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Outcry as Sudan newspaper confiscated

October 16 - 2017 KHARTOUM
Newspaper vendors in Sudan (File photo)
Newspaper vendors in Sudan (File photo)

The Sudanese National Intelligence and Security Service (NISS) confiscated the print run of Al Jarida newspaper on Saturday, apparently after the paper carries a critical opinion piece in its previous edition.

The Arab Network for Crisis Information has issued a statement condemning the confiscation of Al Jarida by the Sudanese authorities citing it as an attempt to drain the resources of the newspapers and force them into bankruptcy.

In its statement the Network rejects this behaviour by the Sudanese authorities represented by the National Security and Intelligence Service. It calls on the Sudanese authorities to respect the right to free opinion, and that the press should only be prosecuted “if a party is harmed by the press”.

The Network suggests that the confiscation is “an attempt to impose self-censorship by the newspaper itself, which puts it in front of challenges that are difficult to overcome, by reducing the space of opinion or dispense with a book whose articles can cause the newspaper to be punished administratively, This makes it a precondition for publication to avoid some of the issues that can cause administrative sanctions. Its interests are confined to issues of integrity, which weaken its professional position and lose its credibility to the reader. In contrast, it has been issued as an edited version of the security and intelligence apparatus.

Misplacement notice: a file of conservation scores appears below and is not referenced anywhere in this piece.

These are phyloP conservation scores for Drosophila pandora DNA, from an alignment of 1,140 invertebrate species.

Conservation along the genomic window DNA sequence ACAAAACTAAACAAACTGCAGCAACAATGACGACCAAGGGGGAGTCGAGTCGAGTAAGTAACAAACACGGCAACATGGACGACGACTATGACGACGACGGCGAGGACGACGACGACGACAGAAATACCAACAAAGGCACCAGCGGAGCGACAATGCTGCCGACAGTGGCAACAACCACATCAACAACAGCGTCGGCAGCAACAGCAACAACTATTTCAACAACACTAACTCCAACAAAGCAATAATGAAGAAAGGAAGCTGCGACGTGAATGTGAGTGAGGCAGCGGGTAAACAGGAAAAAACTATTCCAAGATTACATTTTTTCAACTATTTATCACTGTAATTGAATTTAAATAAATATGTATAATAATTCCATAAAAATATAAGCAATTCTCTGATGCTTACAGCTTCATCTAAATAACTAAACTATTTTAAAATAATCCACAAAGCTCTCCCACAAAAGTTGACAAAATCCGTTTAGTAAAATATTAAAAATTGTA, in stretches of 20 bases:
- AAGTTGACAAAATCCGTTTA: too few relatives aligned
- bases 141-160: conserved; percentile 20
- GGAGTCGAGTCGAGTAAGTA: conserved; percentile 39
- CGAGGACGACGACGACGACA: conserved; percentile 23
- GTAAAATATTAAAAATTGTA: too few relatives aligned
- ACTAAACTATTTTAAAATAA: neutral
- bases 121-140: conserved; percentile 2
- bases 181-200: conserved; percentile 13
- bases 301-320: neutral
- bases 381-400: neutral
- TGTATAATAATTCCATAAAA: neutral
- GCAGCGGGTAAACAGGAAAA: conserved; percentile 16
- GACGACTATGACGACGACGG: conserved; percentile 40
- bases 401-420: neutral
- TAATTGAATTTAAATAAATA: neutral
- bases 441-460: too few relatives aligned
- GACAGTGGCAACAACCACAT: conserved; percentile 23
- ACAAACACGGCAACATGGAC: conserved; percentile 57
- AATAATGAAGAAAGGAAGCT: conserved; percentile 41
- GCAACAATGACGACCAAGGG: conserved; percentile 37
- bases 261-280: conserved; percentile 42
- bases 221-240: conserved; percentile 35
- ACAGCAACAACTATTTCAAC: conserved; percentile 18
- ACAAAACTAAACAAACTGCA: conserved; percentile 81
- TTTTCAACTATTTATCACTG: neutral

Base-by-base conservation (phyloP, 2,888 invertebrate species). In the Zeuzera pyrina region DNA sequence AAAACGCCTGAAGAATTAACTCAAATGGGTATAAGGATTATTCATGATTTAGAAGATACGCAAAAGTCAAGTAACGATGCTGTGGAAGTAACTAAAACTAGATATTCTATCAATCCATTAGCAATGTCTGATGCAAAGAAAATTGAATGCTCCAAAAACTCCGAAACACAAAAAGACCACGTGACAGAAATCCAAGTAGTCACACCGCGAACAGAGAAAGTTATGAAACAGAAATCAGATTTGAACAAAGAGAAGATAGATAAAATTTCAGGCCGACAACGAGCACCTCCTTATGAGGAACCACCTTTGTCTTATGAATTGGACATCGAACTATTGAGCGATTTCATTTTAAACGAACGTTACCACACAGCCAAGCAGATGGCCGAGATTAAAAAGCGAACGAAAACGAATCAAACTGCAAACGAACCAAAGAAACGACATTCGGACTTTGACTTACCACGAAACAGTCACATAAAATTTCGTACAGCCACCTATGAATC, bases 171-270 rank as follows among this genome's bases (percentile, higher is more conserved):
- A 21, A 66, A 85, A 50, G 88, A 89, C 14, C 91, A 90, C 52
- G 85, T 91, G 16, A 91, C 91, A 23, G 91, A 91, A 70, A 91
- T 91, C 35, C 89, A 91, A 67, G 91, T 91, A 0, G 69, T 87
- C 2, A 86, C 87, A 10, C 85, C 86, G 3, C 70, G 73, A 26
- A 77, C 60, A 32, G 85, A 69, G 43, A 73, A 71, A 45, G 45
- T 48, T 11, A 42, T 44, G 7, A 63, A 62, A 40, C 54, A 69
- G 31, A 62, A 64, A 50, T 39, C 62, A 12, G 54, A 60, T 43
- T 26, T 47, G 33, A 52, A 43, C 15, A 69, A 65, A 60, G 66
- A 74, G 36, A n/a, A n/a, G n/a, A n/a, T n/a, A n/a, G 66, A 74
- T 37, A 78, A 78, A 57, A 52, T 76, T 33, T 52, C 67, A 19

The statement accuses the authorities of repression and confiscation, and “to muzzle journalists, which failed in front of the defenders of the profession and press freedoms. The security authorities have constantly targeted Al Jarida newspaper and imposed restrictions on it. This represents a violation of the freedom of opinion, expression and press publication and violates the Sudanese constitution for the year 2005 and international conventions.”

Sudan consistently rates near to last on international press freedom indeces. Restraints on jounalists and newspaper confiscations are commonplace.

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